Garrette Bowe, Chef de Cuisine at Grand Hyatt Baha Mar Marcus at Baha Mar Fish + Chop House, Nassau, Bahamas
Born and raised in Freeport, Grand Bahama, Chef Garrette Bowe is the Chef de Cuisine of Marcus at Baha Mar Fish + Chop House, where she executes consistent high-quality service and cuisine due to her knowledge of local gastronomy, experience in developing creative menus, and proficiency in leading professional kitchens. Prior to her time at Marcus, Chef Bowe was the Sous Chef for the new Shima at The Island House before later joining the Grand Hyatt Baha Mar team as Sous Chef for on-site restaurants Cafe Madeleine and The Palms.
Advice: “Confidence: Confidence was something I struggled with at the beginning of my career, and to be honest it’s something I still haven’t fully embraced. In an industry where most people in leadership don’t look like you, there’s a feeling of being an imposter. In my entire career I’ve worked with only one female chef as a superior, so there’s not much representation of women in the industry. However, from her I learned to lean in, in my confidence. It’s important to know your worth and value and the respect that comes along with it. Commanding respect for yourself and being sure of who you are and what you bring to the table.”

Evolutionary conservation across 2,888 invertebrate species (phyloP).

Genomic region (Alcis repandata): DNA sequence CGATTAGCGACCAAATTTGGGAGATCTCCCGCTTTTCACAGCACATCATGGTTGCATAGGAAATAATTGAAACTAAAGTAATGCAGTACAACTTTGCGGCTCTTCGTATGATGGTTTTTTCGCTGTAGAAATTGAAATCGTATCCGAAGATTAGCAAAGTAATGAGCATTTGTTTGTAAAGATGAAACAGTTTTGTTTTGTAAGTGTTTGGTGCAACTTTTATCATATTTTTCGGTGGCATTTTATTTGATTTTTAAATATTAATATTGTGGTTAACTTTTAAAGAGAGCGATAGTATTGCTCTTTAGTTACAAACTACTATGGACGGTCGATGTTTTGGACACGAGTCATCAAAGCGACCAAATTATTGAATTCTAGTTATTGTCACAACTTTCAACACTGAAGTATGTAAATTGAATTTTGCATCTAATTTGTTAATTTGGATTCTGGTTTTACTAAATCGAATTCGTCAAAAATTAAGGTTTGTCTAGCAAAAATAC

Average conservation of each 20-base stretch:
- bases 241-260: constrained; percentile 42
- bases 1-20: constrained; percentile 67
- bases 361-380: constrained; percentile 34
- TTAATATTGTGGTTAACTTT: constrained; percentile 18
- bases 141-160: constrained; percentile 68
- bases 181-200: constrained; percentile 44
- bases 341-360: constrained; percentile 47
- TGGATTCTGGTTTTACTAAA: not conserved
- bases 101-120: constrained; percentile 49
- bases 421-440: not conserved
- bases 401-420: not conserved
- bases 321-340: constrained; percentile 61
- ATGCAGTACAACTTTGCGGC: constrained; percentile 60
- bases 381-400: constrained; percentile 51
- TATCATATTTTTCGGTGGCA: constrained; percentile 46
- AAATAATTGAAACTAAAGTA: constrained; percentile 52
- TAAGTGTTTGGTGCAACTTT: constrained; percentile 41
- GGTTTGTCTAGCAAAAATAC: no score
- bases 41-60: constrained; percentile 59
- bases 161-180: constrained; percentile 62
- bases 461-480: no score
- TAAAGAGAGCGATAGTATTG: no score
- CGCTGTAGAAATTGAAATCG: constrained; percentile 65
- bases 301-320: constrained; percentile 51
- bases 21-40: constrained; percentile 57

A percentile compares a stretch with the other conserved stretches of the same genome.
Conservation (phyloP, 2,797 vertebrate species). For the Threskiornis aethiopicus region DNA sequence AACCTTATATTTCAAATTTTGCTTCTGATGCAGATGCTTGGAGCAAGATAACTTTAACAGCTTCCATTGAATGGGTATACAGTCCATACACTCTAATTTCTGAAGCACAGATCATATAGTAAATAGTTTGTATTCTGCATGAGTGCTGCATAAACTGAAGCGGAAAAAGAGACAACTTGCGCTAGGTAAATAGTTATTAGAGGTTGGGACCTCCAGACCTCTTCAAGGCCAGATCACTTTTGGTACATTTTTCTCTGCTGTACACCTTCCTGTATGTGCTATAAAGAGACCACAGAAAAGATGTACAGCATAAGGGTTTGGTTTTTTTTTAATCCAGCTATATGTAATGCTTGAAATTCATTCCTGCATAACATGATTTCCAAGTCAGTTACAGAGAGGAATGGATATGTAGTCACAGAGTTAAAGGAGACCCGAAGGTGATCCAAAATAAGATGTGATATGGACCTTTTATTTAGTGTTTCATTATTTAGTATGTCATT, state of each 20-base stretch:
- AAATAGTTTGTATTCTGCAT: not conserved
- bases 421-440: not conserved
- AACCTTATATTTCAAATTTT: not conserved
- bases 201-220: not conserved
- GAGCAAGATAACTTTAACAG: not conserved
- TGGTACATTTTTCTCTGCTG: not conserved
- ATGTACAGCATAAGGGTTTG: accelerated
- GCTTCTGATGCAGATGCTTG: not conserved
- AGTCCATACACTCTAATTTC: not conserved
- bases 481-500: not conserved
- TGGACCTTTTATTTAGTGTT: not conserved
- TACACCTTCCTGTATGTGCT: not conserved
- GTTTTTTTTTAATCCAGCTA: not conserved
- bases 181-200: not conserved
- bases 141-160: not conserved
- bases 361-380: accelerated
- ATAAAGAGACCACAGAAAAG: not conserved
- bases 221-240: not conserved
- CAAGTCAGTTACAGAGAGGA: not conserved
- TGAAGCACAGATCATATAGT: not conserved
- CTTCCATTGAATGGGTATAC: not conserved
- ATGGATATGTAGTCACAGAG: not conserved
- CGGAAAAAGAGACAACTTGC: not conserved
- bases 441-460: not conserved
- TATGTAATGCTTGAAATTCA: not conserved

“Putting in the work: Never stop working on your craft. In an ever changing industry, with new trends and traditional techniques, the culinary industry is always expanding. There is always something new to learn, try or experiment. Working with new ingredients, learning new and old techniques, honing in on your craft. Continually fall in love with food throughout the journey.”